Managing POP Compliance

Managing POP Compliance - GSP

Managing POP Compliance

How to Ensure POP programs are Properly Executed for Improved Store Performance

If store personnel fail to display promotional elements correctly, the anticipated sales lift will evaporate. Many retailers claim concerns about poor execution of in-store marketing programs force them to simplify their campaigns to the point of ineffectiveness: for example, they run the same promotions in all of their sites despite the widely varying marketing objectives from one store to the next.POP execution can be one of the most frustrating elements of a retail marketing program.  Retail marketing professionals invest enormous amounts of energy into developing promotions with their vendors, designing the marketing collateral and developing campaign budgets. But the return on these efforts is completely dependent on the execution of the campaign at the store-level.

There are a number of traditional approaches that managers can take to improve POP execution at the store-level: include instruction on POP in employee training programs, conduct frequent store rides to verify execution of POP and provide compensation incentives to employees for proper execution of POP. But, to effectively drive purchases at the store level, marketing professionals need to focus on the key challenges to executing POP programs in stores:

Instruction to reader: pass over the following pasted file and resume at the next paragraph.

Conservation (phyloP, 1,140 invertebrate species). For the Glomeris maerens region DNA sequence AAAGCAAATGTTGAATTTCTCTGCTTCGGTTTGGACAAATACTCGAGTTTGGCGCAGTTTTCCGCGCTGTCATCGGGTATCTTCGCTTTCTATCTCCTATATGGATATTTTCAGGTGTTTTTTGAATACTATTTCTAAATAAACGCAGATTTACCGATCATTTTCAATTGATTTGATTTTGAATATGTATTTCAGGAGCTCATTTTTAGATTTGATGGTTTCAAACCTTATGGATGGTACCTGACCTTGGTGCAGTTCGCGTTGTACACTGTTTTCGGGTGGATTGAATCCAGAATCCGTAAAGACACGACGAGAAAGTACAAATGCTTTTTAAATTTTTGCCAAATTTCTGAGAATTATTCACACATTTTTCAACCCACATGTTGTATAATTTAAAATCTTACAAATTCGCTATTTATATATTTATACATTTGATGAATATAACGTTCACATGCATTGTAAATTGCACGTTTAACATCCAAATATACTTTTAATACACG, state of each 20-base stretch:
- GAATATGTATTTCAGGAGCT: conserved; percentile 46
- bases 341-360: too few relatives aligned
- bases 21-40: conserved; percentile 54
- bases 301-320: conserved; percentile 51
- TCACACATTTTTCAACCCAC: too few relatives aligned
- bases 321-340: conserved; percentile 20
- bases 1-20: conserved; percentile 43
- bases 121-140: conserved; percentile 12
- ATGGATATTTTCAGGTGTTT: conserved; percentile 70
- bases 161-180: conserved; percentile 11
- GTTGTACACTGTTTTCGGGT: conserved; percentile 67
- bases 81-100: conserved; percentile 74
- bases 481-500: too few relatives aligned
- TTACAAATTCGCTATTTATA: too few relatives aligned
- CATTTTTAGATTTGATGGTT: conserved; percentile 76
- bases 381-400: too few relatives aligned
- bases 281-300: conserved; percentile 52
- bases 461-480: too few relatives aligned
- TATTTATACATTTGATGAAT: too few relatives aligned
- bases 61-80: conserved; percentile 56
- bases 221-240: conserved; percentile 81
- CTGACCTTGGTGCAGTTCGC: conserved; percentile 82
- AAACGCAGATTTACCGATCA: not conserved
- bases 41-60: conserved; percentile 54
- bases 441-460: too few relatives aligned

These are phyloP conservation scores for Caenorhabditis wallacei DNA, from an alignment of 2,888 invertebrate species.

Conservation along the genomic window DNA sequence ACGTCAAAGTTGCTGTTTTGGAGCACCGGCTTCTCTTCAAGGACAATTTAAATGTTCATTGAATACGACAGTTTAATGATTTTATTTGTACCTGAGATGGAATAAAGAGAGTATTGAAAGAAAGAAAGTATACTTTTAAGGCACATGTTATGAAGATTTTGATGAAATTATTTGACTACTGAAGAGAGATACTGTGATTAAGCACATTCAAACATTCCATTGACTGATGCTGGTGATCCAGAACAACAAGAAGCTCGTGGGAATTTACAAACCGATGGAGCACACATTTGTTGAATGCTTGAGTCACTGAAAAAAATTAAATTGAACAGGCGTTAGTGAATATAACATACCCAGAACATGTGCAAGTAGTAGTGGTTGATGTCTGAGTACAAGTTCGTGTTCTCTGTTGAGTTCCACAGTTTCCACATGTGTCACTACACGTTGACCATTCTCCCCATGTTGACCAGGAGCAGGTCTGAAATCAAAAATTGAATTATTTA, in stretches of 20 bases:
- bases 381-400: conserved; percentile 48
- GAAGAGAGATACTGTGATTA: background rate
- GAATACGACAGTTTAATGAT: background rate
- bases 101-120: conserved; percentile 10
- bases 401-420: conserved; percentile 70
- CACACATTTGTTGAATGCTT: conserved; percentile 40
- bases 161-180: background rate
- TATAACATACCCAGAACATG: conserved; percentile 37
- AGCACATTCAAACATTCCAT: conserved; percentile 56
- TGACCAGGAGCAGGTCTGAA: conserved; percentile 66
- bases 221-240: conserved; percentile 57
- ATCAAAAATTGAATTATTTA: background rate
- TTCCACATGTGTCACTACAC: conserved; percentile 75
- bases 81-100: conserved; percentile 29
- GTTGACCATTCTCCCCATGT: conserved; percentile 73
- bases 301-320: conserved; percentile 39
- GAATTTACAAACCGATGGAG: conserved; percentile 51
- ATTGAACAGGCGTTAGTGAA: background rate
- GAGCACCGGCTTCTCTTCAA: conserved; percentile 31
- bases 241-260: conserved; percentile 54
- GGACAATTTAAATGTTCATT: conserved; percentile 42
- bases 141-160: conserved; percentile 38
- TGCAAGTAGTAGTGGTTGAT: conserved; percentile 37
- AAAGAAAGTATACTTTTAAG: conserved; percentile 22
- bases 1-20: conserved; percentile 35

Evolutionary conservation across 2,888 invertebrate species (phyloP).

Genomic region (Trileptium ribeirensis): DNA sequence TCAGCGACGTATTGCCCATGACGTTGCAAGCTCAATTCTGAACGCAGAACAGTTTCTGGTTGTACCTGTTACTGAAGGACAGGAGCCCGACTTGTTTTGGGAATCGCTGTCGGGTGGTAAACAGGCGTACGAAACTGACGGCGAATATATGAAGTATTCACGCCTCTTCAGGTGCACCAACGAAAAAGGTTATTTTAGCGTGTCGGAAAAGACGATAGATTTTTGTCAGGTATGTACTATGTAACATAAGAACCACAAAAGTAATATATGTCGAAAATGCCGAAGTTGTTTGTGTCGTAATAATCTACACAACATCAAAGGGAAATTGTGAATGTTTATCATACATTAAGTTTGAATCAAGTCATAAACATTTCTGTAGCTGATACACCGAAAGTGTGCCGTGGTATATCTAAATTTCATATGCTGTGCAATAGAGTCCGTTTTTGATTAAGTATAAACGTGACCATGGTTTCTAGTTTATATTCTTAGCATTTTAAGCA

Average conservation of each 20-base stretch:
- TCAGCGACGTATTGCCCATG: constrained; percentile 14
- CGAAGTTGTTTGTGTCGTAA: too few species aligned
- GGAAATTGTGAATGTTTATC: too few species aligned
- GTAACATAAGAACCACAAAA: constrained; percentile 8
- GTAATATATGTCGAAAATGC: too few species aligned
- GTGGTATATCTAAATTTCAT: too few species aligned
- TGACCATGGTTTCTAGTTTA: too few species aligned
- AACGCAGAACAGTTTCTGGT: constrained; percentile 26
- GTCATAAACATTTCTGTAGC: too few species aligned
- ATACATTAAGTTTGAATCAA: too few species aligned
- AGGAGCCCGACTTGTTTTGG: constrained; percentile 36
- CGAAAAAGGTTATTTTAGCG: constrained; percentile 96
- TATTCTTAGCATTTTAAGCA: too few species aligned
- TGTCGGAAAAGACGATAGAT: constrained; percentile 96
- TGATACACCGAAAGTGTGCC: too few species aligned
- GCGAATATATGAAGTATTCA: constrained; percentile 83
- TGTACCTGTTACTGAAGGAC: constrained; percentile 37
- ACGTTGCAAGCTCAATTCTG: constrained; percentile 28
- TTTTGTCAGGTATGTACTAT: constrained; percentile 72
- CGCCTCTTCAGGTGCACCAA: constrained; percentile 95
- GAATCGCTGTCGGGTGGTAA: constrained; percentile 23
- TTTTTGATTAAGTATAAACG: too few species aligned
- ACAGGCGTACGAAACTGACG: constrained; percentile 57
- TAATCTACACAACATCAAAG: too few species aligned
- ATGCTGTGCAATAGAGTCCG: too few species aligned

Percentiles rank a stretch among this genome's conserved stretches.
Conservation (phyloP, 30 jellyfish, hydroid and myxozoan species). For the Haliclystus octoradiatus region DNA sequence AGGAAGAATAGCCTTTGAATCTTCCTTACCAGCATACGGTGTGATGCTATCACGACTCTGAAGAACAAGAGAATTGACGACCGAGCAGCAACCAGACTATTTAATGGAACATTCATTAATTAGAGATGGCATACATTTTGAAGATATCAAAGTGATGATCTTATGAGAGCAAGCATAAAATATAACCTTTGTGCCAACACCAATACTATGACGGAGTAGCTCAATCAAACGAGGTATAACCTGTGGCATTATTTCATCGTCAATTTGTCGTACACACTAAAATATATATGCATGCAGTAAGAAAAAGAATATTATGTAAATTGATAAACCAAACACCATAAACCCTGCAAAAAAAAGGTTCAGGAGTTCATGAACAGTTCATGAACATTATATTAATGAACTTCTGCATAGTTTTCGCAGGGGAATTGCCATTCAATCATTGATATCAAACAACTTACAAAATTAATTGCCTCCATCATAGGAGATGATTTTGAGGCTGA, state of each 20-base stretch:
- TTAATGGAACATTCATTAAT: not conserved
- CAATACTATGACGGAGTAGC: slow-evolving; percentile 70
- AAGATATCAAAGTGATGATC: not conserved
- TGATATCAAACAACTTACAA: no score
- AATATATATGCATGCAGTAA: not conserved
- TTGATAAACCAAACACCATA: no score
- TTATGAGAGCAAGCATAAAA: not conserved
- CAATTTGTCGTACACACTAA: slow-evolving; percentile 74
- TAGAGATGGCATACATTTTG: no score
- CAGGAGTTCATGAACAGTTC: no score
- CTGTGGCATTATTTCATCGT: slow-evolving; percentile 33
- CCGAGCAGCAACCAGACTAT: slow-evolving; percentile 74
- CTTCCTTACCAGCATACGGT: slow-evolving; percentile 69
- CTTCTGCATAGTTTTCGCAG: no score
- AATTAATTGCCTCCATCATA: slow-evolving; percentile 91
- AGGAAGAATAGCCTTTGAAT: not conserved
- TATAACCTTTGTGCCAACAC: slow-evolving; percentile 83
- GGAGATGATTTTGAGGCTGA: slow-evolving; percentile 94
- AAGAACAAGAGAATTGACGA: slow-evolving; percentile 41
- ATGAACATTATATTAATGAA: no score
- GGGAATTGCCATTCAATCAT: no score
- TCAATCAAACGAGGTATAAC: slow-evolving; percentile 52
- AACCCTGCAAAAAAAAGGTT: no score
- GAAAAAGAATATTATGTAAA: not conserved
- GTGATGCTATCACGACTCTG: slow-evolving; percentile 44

No Extras

Send the stores the POP they need… and nothing else. If the store is not promoting bottled water, do not send the store a bottled water sign. If the store only has space for two window signs, do not send the store 10 window signs. Every extra sign is an opportunity for erred execution. There is no better way to eliminate confusion about which POP to display at the store level than to eliminate overage.


Develop a POP policy which clearly states who can display POP, what POP can be displayed, and when POP should be displayed. Store personnel are bombarded with POP from vendors, from different category managers and from operations. If marketing wants to use POP to drive their sales plan, they must clearly define the rules for POP and communicate them to category managers, store managers and their vendors.


Once you have ensured that store personnel understand which POP can be displayed, make sure that they also know how to properly display it. Many retailers use “Sales Planners” or “Placement Guides” which provide illustrated instructions on how to install POP and in which locations to install it. Such visual tools take time to develop but can dramatically improve execution. Equally important to making sure that store managers get the right signs is making sure that they hang them in the right spot.

Build a Marketing Culture

Store personnel, who report to operations rather than marketing, sometimes regard their contribution to the store’s marketing effort as secondary to operational tasks such as stocking, reporting and cleaning. Retail marketers can change this perception by better communicating their sales goals to the field. Store managers need to understand the link between “hanging signs” and “driving sales.”

Retail marketers understand that POP programs, when properly executed, can dramatically increase store sales and profits. POP can drive store traffic, boost targeted categories and improve the store’s brand image. Marketers who simplify their POP marketing campaigns to overcome store-level execution issues are missing an opportunity to improve the store’s bottom line. The focus should never be to make it easy for store managers, but rather to make store managers understand what will sell.